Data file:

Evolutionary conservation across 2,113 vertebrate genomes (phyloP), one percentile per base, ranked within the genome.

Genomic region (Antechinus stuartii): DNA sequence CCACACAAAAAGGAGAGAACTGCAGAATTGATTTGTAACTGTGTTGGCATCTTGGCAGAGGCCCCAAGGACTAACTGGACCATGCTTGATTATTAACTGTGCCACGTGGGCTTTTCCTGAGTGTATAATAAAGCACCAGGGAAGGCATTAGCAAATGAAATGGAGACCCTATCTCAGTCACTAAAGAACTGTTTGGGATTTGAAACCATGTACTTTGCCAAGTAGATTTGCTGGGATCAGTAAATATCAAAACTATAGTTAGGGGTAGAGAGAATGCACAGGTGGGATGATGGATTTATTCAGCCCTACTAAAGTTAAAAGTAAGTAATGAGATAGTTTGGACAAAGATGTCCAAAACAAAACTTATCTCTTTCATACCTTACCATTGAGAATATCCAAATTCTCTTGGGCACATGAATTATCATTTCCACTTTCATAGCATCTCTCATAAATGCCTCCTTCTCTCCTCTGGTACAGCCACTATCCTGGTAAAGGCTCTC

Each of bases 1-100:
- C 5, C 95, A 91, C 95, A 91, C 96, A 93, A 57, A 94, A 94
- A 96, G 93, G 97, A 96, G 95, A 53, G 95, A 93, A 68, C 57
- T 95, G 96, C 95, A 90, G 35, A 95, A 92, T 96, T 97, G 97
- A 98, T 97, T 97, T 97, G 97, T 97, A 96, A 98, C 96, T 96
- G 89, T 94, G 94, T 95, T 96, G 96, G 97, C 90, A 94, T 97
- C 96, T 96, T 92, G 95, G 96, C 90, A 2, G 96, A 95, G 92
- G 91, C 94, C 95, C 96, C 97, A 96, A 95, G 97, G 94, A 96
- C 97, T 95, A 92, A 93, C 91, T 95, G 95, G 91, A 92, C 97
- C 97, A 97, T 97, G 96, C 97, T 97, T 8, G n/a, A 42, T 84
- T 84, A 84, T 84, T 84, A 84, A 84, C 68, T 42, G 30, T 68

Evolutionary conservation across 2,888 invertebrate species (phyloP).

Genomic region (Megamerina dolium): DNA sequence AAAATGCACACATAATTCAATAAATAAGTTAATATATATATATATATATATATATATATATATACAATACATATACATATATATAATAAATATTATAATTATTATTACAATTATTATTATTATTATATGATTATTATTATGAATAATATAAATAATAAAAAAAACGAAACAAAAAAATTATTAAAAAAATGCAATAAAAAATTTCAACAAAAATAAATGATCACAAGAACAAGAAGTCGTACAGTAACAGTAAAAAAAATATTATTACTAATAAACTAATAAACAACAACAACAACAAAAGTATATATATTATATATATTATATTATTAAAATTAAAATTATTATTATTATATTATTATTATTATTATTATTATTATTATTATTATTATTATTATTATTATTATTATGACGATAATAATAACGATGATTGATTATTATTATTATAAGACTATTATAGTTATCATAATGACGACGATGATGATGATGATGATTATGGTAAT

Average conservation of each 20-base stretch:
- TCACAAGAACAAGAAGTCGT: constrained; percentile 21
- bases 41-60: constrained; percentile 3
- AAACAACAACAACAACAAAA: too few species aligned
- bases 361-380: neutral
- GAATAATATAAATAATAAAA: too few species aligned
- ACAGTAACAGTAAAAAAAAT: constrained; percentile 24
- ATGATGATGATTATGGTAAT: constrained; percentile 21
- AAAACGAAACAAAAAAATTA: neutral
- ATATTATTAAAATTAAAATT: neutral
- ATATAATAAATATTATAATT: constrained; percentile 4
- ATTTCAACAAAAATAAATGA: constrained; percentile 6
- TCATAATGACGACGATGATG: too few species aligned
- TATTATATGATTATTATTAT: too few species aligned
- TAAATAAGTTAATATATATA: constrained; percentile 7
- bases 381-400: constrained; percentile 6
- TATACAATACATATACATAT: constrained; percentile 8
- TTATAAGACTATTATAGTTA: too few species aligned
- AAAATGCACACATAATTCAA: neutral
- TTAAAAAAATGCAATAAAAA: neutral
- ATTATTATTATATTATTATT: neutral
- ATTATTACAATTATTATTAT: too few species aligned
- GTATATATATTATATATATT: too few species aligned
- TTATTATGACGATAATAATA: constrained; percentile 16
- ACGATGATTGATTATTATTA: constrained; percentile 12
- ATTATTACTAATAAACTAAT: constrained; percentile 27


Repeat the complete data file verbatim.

Evolutionary conservation across 2,113 vertebrate genomes (phyloP), one percentile per base, ranked within the genome.

Genomic region (Antechinus stuartii): DNA sequence CCACACAAAAAGGAGAGAACTGCAGAATTGATTTGTAACTGTGTTGGCATCTTGGCAGAGGCCCCAAGGACTAACTGGACCATGCTTGATTATTAACTGTGCCACGTGGGCTTTTCCTGAGTGTATAATAAAGCACCAGGGAAGGCATTAGCAAATGAAATGGAGACCCTATCTCAGTCACTAAAGAACTGTTTGGGATTTGAAACCATGTACTTTGCCAAGTAGATTTGCTGGGATCAGTAAATATCAAAACTATAGTTAGGGGTAGAGAGAATGCACAGGTGGGATGATGGATTTATTCAGCCCTACTAAAGTTAAAAGTAAGTAATGAGATAGTTTGGACAAAGATGTCCAAAACAAAACTTATCTCTTTCATACCTTACCATTGAGAATATCCAAATTCTCTTGGGCACATGAATTATCATTTCCACTTTCATAGCATCTCTCATAAATGCCTCCTTCTCTCCTCTGGTACAGCCACTATCCTGGTAAAGGCTCTC

Each of bases 1-100:
- C 5, C 95, A 91, C 95, A 91, C 96, A 93, A 57, A 94, A 94
- A 96, G 93, G 97, A 96, G 95, A 53, G 95, A 93, A 68, C 57
- T 95, G 96, C 95, A 90, G 35, A 95, A 92, T 96, T 97, G 97
- A 98, T 97, T 97, T 97, G 97, T 97, A 96, A 98, C 96, T 96
- G 89, T 94, G 94, T 95, T 96, G 96, G 97, C 90, A 94, T 97
- C 96, T 96, T 92, G 95, G 96, C 90, A 2, G 96, A 95, G 92
- G 91, C 94, C 95, C 96, C 97, A 96, A 95, G 97, G 94, A 96
- C 97, T 95, A 92, A 93, C 91, T 95, G 95, G 91, A 92, C 97
- C 97, A 97, T 97, G 96, C 97, T 97, T 8, G n/a, A 42, T 84
- T 84, A 84, T 84, T 84, A 84, A 84, C 68, T 42, G 30, T 68

Evolutionary conservation across 2,888 invertebrate species (phyloP).

Genomic region (Megamerina dolium): DNA sequence AAAATGCACACATAATTCAATAAATAAGTTAATATATATATATATATATATATATATATATATACAATACATATACATATATATAATAAATATTATAATTATTATTACAATTATTATTATTATTATATGATTATTATTATGAATAATATAAATAATAAAAAAAACGAAACAAAAAAATTATTAAAAAAATGCAATAAAAAATTTCAACAAAAATAAATGATCACAAGAACAAGAAGTCGTACAGTAACAGTAAAAAAAATATTATTACTAATAAACTAATAAACAACAACAACAACAAAAGTATATATATTATATATATTATATTATTAAAATTAAAATTATTATTATTATATTATTATTATTATTATTATTATTATTATTATTATTATTATTATTATTATTATTATGACGATAATAATAACGATGATTGATTATTATTATTATAAGACTATTATAGTTATCATAATGACGACGATGATGATGATGATGATTATGGTAAT

Average conservation of each 20-base stretch:
- TCACAAGAACAAGAAGTCGT: constrained; percentile 21
- bases 41-60: constrained; percentile 3
- AAACAACAACAACAACAAAA: too few species aligned
- bases 361-380: neutral
- GAATAATATAAATAATAAAA: too few species aligned
- ACAGTAACAGTAAAAAAAAT: constrained; percentile 24
- ATGATGATGATTATGGTAAT: constrained; percentile 21
- AAAACGAAACAAAAAAATTA: neutral
- ATATTATTAAAATTAAAATT: neutral
- ATATAATAAATATTATAATT: constrained; percentile 4
- ATTTCAACAAAAATAAATGA: constrained; percentile 6
- TCATAATGACGACGATGATG: too few species aligned
- TATTATATGATTATTATTAT: too few species aligned
- TAAATAAGTTAATATATATA: constrained; percentile 7
- bases 381-400: constrained; percentile 6
- TATACAATACATATACATAT: constrained; percentile 8
- TTATAAGACTATTATAGTTA: too few species aligned
- AAAATGCACACATAATTCAA: neutral
- TTAAAAAAATGCAATAAAAA: neutral
- ATTATTATTATATTATTATT: neutral
- ATTATTACAATTATTATTAT: too few species aligned
- GTATATATATTATATATATT: too few species aligned
- TTATTATGACGATAATAATA: constrained; percentile 16
- ACGATGATTGATTATTATTA: constrained; percentile 12
- ATTATTACTAATAAACTAAT: constrained; percentile 27